New York Mets starting pitcher Noah Syndergaard looks on from...

New York Mets starting pitcher Noah Syndergaard looks on from the dugout in the ninth inning of the National League wild-card Game against San Francisco on Wednesday, Oct. 5, 2016, at Citi Field. Credit: Newsday / Thomas A. Ferrara

For years, the Mets watched with envy as members of their own division maintained a firm grip on an elusive ideal.

The Braves once defined sustained success, while everyone else endured a more typical boom-and-bust cycle. That included the Mets, whose busts have lasted longer than their booms.

In 55 seasons, the Mets have made the postseason in consecutive seasons only twice. That includes this season’s second-half surge to claim one of the National League’s wild cards a year after reaching the World Series.

“It feels like yesterday we were talking about this last year,” captain David Wright said earlier this week, when he implored the team’s younger players to savor a rare moment. “And now to be back two years in a row, this doesn’t happen very often, and it certainly hasn’t happened very often here.”

The Mets never have reached the postseason in three straight years. But after Wednesday night’s 3-0 loss to the Giants in the wild-card game — a defeat that ended a season of high expectations — the Mets came away with reason to believe that their success may finally be sustained.

Though the Mets were disappointed that they were denied by Giants ace Madison Bumgarner, their clubhouse was filled with hugs, handshakes and thoughts of returning next October.

“I feel like it was a good season because of all the adversity we had to go through,” said Jose Reyes, whose return jumpstarted the Mets. “We had injuries and stuff. That doesn’t mean it’s an excuse. But we were able to make it to the playoff, a one-game playoff. Like I said, we feel very good about this group. Hopefully, I’ll be here next year, because next year is going to be even better.”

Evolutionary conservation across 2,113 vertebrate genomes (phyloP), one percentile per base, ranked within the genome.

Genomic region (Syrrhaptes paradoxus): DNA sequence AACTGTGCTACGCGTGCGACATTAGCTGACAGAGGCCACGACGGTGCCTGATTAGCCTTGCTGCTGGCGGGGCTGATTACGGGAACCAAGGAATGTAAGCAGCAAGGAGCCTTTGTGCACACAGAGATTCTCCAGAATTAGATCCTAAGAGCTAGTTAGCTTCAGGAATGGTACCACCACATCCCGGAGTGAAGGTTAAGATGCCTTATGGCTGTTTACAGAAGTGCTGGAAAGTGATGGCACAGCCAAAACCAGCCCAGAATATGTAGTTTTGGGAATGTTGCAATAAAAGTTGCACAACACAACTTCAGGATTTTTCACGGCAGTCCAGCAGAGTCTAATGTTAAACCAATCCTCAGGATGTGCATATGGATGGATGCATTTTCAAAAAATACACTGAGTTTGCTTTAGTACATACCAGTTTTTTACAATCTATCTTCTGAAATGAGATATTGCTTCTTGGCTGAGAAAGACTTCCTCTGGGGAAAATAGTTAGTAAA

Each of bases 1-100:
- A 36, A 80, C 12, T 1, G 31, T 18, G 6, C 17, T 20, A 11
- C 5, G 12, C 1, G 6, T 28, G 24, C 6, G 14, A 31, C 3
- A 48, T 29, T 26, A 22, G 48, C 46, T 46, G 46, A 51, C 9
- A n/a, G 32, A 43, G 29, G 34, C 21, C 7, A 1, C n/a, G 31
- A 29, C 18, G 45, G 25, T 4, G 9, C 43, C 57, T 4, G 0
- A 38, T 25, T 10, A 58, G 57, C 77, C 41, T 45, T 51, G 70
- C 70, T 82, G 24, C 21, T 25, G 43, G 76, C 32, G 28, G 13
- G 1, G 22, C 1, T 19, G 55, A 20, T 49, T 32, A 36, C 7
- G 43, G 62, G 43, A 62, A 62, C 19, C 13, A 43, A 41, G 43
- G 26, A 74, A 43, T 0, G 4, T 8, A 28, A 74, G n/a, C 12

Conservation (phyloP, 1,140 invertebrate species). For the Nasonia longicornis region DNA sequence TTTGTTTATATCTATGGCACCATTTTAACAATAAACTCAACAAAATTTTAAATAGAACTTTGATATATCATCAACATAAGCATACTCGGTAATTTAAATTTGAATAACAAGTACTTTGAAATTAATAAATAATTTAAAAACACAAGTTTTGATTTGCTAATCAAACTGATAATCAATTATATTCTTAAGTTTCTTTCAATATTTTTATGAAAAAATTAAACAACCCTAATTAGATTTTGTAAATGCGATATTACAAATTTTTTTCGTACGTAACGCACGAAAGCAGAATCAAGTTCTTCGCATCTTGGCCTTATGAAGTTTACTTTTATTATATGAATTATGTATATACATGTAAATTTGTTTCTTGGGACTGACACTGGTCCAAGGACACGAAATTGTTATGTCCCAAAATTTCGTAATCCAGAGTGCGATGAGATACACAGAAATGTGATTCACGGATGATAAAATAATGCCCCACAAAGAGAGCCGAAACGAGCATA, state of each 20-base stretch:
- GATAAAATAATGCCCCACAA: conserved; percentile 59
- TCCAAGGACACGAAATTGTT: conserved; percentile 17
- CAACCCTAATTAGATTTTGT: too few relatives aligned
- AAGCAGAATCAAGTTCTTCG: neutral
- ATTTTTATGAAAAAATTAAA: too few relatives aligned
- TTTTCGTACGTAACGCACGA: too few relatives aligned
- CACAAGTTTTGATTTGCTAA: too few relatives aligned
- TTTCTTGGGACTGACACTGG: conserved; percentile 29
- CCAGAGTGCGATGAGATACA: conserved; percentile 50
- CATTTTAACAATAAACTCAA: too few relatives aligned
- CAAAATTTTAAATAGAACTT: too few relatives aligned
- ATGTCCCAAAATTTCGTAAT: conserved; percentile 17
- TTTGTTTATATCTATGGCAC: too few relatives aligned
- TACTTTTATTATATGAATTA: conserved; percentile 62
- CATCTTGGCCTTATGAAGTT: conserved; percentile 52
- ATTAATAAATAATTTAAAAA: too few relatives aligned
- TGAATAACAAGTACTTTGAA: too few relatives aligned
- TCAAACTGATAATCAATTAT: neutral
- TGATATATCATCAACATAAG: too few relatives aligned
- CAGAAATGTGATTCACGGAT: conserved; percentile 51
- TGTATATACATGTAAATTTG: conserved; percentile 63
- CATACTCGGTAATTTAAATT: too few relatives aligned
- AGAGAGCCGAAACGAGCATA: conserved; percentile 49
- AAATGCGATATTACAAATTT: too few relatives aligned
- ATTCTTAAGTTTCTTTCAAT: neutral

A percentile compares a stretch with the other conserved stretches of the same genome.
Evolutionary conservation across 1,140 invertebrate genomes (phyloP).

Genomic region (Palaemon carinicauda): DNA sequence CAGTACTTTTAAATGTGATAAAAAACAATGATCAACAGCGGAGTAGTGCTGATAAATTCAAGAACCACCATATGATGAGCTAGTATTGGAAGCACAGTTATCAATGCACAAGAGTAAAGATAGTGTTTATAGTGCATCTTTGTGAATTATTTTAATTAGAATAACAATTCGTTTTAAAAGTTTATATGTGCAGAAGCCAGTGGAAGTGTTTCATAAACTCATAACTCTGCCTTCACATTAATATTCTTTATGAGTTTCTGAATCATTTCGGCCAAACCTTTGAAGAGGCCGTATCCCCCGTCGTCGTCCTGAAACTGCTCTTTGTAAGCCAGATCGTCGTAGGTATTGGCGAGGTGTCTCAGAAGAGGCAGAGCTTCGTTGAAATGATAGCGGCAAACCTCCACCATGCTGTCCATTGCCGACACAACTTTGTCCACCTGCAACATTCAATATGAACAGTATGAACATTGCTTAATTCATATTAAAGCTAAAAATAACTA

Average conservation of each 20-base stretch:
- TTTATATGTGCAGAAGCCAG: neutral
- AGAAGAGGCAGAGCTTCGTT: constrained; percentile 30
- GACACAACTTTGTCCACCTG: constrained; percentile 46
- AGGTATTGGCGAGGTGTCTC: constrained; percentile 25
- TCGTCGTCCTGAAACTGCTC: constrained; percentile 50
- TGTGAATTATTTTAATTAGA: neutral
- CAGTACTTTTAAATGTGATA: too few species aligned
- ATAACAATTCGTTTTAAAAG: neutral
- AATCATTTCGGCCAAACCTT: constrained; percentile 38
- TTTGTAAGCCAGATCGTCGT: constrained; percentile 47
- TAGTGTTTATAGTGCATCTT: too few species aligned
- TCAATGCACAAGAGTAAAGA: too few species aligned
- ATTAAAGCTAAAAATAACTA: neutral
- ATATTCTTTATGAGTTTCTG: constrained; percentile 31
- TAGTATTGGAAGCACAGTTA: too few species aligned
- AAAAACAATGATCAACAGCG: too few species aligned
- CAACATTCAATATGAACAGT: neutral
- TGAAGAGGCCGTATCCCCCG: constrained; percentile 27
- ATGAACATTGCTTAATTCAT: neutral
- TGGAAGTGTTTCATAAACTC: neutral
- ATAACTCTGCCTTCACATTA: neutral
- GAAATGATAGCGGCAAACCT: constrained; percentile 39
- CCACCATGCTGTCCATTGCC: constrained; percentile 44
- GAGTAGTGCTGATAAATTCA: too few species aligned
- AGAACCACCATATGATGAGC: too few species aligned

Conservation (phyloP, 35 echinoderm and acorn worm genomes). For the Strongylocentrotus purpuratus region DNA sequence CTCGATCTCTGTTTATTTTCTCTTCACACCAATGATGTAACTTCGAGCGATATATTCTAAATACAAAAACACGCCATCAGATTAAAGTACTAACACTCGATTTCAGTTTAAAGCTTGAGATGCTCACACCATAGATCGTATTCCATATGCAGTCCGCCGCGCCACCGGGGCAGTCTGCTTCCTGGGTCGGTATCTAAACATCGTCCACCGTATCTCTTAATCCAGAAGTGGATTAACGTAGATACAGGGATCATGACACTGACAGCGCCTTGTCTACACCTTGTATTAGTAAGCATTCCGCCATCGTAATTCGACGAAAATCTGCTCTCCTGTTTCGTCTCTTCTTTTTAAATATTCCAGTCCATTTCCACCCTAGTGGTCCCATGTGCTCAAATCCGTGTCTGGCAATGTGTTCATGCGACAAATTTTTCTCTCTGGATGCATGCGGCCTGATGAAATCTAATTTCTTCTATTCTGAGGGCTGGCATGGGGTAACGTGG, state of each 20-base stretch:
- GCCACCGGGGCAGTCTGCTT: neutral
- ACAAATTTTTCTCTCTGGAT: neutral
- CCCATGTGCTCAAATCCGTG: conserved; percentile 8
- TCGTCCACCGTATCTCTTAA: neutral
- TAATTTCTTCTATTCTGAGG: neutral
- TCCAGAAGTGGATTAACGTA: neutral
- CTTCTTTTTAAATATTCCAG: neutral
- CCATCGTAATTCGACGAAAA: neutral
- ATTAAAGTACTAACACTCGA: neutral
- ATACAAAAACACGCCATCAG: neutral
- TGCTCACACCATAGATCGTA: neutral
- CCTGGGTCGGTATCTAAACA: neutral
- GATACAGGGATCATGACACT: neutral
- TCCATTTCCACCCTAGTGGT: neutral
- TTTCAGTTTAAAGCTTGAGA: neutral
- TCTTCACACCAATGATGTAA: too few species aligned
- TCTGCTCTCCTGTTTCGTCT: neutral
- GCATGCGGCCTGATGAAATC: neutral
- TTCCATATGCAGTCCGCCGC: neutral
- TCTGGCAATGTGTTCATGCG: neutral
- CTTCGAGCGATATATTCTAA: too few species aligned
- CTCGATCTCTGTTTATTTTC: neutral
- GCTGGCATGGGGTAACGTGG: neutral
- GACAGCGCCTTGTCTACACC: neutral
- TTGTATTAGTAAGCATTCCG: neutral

Reyes almost certainly will be back with the Mets, who hold a team option for the league minimum. But other questions abound, including whether the Mets can retain Yoenis Cespedes.

The slugger is expected to opt out of his contract and become a free agent after hitting .280 with 31 homers and 86 RBIs. But compared to this time a year ago, when Cespedes also was eligible to become a free agent, there is a deeper belief within some in the organization that he will be back.

Regardless of Cespedes’ fate, the Mets will return their vaunted collection of young arms, a group that remains the foundation of the team. Matt Harvey, Jacob deGrom and Steven Matz are coming off surgery, but all are expected to be healthy by spring training. Zack Wheeler also is expected to benefit from an offseason of rest after he hit bumps in his rehab from Tommy John surgery.

But those injuries helped the Mets discover an extra layer of insurance in rookie righthanders Robert Gsellman and Seth Lugo, whose second-half performances helped to salvage the season.

“Surprisingly, our greatest strength was deeper than we even expected that strength to have been,” general manager Sandy Alderson said this week. “So while we did lose the top end of that strength, fortunately we had something in reserve.”

That depth also spared the Mets at second base. When Neil Walker went down with a back injury and Wilmer Flores never returned from a wrist problem that required surgery, rookie T.J. Rivera filled the void.

“We have a plethora of talent here, we really do,” rightfielder Jay Bruce said. “With the pitching that came up that really did an awesome job and the pitching that we already have that’s awesome that’s going to be healthy, there’s going to be some pretty amazing depth there.”

Next season, that experience should benefit the Mets.

“That was good to see, all the young players come up from the minor leagues and contribute in this kind of situation,” Reyes said. “That’s what you want from the organization.”

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